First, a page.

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Thirteen-year-old Judah Tyreman started the Sesula Mineral and Gem Museum in Radisson because he wanted to share his passion for rocks with as many people as possible.
After someone broke into the shop and stole a variety of his specimens, amateur and professional rock enthusiasts stepped up to help the teen get his museum back up and running.
Judah Tyreman who runs the Sesula Mineral and Gem Museum in Radisson, Saskatchewan, was saddened when he uncovered someone had stolen a variety of rare specimens from his museum. (supplied)  
Tyreman said he immediately knew what had happened when he walked up to the museum on Sunday morning to find the door jimmied open and jewelry scattered on the ground outside. Someone had helped themselves to items estimated to be worth $6,000 to $8,000, including a piece of rare ocean jasper worth about $3,000. 
They also stole the museum’s donation jar. 
The initial shock of the robbery dampened Tyreman’s spirits on the future of the museum, but the uncertainty evaporated when he started getting calls and emails from all over North America. 
“I’ve had nonstop emails since yesterday,” Tyreman said on Tuesday, noting all the attention has been slightly overwhelming but he’s thankful so many people are supporting his museum.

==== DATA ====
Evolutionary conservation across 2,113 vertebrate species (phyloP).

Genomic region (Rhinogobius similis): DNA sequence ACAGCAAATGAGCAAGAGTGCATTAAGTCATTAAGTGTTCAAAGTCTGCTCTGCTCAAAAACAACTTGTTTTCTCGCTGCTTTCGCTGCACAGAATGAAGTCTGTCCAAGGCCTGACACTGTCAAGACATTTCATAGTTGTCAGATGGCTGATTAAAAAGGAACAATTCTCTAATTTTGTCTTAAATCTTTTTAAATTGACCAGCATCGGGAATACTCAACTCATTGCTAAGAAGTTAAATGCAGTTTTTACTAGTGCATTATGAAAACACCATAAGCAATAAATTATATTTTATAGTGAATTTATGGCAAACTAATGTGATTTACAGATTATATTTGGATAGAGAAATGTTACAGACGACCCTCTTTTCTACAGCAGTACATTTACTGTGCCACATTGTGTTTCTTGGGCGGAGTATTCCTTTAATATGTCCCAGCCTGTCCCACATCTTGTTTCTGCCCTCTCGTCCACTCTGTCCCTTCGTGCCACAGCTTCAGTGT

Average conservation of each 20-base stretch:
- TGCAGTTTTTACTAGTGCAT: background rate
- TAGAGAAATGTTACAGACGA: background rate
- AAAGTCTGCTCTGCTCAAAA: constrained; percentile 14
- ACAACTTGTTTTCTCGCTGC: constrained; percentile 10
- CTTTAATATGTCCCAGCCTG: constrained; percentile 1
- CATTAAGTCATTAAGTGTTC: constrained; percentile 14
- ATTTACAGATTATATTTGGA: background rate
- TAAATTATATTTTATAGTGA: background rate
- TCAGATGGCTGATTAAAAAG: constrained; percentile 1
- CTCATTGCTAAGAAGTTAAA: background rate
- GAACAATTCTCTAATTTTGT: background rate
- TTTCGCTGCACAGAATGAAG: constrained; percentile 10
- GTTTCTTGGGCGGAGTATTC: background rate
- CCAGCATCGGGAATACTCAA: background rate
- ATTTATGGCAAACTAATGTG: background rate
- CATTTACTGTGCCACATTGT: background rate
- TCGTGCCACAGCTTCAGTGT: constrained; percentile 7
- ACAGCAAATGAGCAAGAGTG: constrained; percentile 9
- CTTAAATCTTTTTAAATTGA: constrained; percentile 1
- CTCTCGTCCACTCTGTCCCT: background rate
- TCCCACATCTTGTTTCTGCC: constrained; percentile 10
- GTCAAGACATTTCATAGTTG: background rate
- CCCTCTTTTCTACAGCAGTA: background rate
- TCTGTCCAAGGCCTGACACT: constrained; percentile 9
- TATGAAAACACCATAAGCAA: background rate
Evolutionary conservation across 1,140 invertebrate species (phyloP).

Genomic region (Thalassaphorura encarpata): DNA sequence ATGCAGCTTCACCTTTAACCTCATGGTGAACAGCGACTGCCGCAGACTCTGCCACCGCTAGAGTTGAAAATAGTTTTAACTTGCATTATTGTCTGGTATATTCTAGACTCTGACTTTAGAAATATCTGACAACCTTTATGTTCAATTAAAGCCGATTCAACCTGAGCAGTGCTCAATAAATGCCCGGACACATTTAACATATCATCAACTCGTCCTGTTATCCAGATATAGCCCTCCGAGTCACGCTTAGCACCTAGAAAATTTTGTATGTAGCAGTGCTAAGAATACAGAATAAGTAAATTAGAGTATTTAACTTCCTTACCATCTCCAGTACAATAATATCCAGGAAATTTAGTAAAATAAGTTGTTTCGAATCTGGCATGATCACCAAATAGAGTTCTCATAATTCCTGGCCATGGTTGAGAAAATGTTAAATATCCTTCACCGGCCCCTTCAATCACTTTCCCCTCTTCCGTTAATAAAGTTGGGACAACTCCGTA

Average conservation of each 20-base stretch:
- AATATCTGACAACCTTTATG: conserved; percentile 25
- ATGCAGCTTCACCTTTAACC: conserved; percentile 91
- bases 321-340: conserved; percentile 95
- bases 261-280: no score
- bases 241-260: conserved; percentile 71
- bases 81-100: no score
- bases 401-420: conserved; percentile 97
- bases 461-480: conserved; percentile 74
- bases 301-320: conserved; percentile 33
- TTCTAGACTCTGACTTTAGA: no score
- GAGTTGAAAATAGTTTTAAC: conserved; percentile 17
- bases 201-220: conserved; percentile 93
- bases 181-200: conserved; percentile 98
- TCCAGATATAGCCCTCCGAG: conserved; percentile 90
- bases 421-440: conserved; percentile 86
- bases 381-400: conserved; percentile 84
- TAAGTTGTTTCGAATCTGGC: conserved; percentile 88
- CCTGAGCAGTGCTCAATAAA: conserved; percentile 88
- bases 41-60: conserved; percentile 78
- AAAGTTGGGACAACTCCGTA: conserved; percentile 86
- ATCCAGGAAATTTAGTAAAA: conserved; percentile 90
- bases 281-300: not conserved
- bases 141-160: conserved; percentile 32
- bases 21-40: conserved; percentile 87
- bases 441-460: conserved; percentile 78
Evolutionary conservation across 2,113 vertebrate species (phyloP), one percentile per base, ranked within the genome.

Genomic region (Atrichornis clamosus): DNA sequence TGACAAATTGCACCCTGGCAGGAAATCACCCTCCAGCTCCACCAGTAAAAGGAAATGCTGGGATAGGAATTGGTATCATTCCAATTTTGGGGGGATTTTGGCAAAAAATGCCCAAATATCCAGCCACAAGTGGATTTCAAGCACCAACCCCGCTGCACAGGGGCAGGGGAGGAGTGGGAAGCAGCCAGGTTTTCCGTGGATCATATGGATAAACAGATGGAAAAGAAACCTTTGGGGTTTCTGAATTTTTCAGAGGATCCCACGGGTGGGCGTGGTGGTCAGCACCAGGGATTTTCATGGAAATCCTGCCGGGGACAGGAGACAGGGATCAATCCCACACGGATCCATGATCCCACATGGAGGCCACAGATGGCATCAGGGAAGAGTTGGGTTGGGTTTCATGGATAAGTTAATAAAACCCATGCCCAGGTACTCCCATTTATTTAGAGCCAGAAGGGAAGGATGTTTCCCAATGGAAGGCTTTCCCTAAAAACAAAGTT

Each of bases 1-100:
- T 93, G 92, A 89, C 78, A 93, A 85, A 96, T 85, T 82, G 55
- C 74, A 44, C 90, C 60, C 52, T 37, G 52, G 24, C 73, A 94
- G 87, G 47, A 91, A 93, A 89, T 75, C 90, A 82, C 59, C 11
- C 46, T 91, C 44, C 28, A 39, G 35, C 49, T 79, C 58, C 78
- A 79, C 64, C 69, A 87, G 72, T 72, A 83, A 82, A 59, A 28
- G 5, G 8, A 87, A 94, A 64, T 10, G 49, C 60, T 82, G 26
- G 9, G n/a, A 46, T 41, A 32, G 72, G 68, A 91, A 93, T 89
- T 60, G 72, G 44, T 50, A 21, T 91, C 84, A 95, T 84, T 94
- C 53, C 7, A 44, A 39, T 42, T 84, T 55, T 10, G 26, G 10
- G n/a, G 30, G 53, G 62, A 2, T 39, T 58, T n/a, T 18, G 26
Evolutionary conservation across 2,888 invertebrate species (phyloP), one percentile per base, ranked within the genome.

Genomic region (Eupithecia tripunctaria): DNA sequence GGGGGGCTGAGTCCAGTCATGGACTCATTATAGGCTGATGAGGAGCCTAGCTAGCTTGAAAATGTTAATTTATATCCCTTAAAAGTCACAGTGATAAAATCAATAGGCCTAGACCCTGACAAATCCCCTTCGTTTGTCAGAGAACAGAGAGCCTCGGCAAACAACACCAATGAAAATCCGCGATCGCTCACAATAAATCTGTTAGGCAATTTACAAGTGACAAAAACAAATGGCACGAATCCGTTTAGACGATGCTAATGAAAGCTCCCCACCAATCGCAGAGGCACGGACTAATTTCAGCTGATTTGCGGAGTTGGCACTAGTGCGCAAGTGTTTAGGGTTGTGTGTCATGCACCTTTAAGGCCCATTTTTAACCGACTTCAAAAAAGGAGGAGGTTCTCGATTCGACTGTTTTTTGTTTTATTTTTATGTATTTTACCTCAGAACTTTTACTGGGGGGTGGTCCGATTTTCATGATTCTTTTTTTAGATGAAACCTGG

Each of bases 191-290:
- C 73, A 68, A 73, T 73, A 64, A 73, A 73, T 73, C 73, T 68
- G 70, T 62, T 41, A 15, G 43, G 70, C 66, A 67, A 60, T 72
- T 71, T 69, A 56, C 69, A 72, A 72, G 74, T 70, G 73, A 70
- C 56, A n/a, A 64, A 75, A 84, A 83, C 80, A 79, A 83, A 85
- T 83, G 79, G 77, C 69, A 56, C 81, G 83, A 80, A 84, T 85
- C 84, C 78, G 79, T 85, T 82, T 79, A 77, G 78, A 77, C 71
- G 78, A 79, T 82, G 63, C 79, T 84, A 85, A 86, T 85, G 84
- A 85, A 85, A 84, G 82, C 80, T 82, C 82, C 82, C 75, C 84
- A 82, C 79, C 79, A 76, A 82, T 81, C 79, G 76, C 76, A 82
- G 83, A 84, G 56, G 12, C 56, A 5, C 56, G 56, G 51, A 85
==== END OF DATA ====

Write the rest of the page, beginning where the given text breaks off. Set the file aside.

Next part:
People from as far away as New Mexico have contacted him to send specimens from their own collections. The Royal Saskatchewan Museum has also offered to donate a variety of its duplicates. He also managed to raise more than $7,000 in a single day through his GoFundMe page.
“I’m going to use it to get replacement pieces and hopefully use it to one day buy the building,” he said. 
His plans don’t stop there. Tyreman also hopes to expand his collection — which includes fossils, dinosaur bones, minerals and meteorites — into the building’s attic, which he says will take some money to renovate.
He proudly notes he is doing this all on his own. From spending day after day in the sunshine mowing people’s lawns for his startup funds, Tyreman says he has never used any of his parent’s money to fund the museum and he plans to keep it that way.
Even more impressive is that he sends 10 per cent of the money he raises from sales and fundraisers to an unfunded orphanage in Africa.
Although he was sad to see some of his favourite pieces disappear, Tyreman is looking on the bright side and staying hopeful for the return of his specimens.
“I think something good came out of something bad,” he said. “I would have preferred to keep a couple more, but it’s been pretty good — I am hoping my specimens are found, though.”

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